Angkor Awakens can be now be streamed on Amazon Prime.

5. A River Changes Course (2013)

A River Changes Course is an award-winning documentary which follows three Cambodian locales: urban sprawl encroaches on a tiny jungle village, a riverside hamlet dependent on fishing is impacted by environmental changes, and a rural villager seeks work in Phnom Penh so she can send money back home to her impoverished family. The film’s title refers not just to Tonle Sap, the only river in the world that runs in both directions, but also to the rapid changes impacting Cambodians of all walks of life.

4. First, They Killed My Father (2017)

Based on a best-selling memoir, this all-Cambodian cast feature film depicts author Loung Ung’s experiences as a young child in 1975. As the U.S. pulls out of neutral Cambodia during the Vietnam War, Ung’s family is left defenceless to the rapidly approaching forces of the Khmer Rouge. Her father, an officer of the National Armed Forces, is executed, her six siblings sent to forced labor camps, and the 5-year-old Ung is recruited as a child soldier by the Khmer Rouge.

Directed by Angelina Jolie, First, They Killed My Father was nominated as Best Foreign Language Film by the Golden Globes and can now be streamed on Netflix.

3. The Last Reel (2014)

This fictional take of Cambodia’s factual past is helmed by director Sotho Kulikar, who worked with Angelina Jolie in Lara Croft: Tomb Raider and Oscar-nominated The Missing Picture. While wandering abandoned cinemas, modern day college student Sophoun stumbles upon a movie poster featuring her mother. Upon further investigation, she discovers Cambodia’s Golden Age of Cinema in the decades prior to the genocide of the country’s intellectual and creative population.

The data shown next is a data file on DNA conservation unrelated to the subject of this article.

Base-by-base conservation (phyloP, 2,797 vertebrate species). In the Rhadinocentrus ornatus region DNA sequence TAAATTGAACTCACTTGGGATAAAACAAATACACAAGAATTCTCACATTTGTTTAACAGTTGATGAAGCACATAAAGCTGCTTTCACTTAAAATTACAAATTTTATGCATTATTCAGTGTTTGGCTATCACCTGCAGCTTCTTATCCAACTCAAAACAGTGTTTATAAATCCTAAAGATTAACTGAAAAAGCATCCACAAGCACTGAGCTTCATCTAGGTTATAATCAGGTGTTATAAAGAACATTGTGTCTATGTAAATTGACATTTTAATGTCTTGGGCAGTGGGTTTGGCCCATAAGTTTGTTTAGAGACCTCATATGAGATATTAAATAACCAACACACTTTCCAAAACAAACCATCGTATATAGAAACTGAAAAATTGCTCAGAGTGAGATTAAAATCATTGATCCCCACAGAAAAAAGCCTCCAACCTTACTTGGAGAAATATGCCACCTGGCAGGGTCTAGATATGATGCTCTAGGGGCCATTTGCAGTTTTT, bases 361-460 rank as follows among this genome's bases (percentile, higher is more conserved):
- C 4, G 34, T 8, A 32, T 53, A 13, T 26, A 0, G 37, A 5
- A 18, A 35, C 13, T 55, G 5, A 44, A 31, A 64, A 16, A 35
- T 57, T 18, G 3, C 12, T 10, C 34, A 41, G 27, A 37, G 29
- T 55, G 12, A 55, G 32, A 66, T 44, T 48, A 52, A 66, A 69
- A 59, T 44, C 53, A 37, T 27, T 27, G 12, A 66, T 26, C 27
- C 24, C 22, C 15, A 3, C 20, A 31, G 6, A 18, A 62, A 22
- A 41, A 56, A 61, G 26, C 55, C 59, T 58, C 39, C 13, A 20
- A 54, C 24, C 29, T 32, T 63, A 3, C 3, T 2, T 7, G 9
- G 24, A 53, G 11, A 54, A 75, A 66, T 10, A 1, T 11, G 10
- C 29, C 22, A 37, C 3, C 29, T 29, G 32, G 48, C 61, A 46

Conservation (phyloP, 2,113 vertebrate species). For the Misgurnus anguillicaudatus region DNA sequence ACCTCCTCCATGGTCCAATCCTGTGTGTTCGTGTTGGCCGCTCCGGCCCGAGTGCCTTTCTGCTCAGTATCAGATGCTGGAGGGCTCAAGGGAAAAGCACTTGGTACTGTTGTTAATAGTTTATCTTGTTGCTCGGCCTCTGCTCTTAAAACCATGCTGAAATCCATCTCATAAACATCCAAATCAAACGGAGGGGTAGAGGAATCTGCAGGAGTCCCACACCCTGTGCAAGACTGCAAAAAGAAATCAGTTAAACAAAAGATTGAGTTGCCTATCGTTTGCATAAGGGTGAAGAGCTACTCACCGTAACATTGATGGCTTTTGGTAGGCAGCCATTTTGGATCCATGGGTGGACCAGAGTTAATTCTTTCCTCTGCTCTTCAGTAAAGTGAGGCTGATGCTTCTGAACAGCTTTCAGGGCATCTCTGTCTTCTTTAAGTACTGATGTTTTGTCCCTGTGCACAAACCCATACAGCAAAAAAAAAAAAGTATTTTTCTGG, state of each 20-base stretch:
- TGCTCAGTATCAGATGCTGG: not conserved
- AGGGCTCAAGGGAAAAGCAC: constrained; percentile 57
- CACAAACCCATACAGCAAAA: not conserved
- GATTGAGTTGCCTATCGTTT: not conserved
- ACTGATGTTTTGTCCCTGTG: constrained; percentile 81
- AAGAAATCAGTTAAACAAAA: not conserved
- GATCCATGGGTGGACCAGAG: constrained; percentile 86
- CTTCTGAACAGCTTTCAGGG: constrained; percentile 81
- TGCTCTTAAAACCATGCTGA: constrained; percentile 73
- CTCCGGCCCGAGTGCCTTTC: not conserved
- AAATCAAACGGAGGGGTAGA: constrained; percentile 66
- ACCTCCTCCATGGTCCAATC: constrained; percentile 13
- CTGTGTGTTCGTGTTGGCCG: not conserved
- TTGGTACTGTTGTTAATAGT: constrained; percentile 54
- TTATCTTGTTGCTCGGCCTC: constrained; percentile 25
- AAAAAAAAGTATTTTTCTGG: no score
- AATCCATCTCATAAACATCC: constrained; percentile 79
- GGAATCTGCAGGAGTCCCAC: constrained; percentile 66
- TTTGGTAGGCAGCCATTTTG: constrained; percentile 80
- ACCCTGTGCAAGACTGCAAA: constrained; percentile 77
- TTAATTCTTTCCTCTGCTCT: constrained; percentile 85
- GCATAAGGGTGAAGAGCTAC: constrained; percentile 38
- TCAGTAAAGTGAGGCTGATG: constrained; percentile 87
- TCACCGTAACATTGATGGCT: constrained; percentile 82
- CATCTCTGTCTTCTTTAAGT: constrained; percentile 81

2. The Missing Picture (2013)

As director Rithy Panh seeks to retell the story of Cambodia under the oppressive Khmer Rouge using archival footage, he notices that there is a severe absence of photos, videos, and record that can help him tell the whole story – all were wiped out by the regime. Thus, he uses motionless clay figures as a form of poetic expression interspersed with documentary footage to illustrate this dark history of Camobida.

The Missing Picture has nabbed several accolades, including top prize in the 2013 Cannes Film Festival, and is Cambodia’s first ever entry into the Academy Awards with its nomination for Best Foreign Language Film.

1. The Killing Fields (1984)

Topping our list is a biographical drama and true story about two journalists, Cambodian Dith Pran and American Sydney Schanberg, who witness atrocities committed by both sides during the Cambodian Civil War as well as the aftermath of the Khmer Rouge takeover. Not only would the real-life Schanberg be awarded a Pulitzer prize for his coverage of the conflict, The Killing Fields would also receive seven Oscar nominations – three of which it would win, including Best Picture.

Experience the magic of Cambodia and its striking landscape backdrops, historic sights, personal encounters, traditions, and centuries-old artisanship on a Heritage Line cruise along the lower Mekong River. Unforgettable 7-, 4- and 3-night options are available aboard our luxurious boutique vessels, Heritage Line Jayavarman and The Jahan.